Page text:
A Weird Sort of Depression


via A Weird Sort of Depression.


One Response

  1. Hanson’s observations mirror what Mr. cks and I have observed for some time. For two law abiding citizens, we know a number of people who pay no taxes as they operate as a part of the large, and dare I add, growing, underground economy. While walking to the ballpark the other evening, I passed several “homeless’ men with their hand lettered signs on cardboard proclaiming their status. One was operating a cell phone – it looked to be of a better quality than those owned by myselves and my companions – while he sat awaiting the contributions of passers by. I see women wielding food stamps with expensive manicured nails (the elaborate stone studded with expensive fake nails) the price of which could buy enough good food for several meals.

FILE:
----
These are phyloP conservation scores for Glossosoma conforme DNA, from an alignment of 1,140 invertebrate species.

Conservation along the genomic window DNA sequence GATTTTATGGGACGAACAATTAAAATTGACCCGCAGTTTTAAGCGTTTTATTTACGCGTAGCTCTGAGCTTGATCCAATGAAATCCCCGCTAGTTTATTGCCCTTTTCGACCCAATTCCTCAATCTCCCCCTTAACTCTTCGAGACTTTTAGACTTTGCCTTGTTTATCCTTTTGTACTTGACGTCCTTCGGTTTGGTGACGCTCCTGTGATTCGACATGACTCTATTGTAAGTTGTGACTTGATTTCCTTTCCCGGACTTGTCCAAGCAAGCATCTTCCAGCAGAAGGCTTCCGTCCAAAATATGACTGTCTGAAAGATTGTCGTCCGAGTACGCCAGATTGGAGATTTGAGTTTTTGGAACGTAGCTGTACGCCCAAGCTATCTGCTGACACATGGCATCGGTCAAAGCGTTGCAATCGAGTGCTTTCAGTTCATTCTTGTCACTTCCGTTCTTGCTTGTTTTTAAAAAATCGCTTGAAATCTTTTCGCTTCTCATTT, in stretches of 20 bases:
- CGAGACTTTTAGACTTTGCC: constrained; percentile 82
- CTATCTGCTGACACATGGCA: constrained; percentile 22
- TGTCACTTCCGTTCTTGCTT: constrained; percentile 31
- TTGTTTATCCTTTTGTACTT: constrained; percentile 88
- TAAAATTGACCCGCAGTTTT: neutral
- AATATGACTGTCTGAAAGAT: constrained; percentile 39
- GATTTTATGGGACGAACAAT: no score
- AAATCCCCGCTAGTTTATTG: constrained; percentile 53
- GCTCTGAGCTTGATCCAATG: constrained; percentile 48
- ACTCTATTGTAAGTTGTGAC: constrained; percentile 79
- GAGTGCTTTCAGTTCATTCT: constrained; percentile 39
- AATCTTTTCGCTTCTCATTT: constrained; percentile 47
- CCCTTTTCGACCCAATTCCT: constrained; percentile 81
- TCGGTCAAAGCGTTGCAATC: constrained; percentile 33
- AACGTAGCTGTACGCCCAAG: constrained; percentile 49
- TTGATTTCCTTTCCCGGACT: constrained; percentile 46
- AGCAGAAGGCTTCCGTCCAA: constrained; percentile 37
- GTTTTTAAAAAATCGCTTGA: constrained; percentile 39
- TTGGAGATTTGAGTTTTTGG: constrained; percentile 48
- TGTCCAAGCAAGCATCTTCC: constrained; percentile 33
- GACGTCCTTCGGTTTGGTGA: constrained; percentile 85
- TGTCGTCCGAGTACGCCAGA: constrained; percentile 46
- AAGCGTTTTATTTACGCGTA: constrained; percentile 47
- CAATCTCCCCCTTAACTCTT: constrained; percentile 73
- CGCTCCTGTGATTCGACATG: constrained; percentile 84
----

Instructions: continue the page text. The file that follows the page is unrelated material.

It is a weird sort of depression. However it must be kept in mind that poverty here is not like poverty in the rest of the world. This is something that struck me when I first journeyed outside the US (though that was in western Europe where even there, poverty was, relatively speaking, much like that in the US) but hit me like a hammer when I visited Central America and then the Middle East. To see real poverty, take a trip to the City of the Dead in Cairo or travel the back streets of Panama City. In doing so, one can fully understand why it is that so many desire to come to the US whether it be by legal or illegal means.

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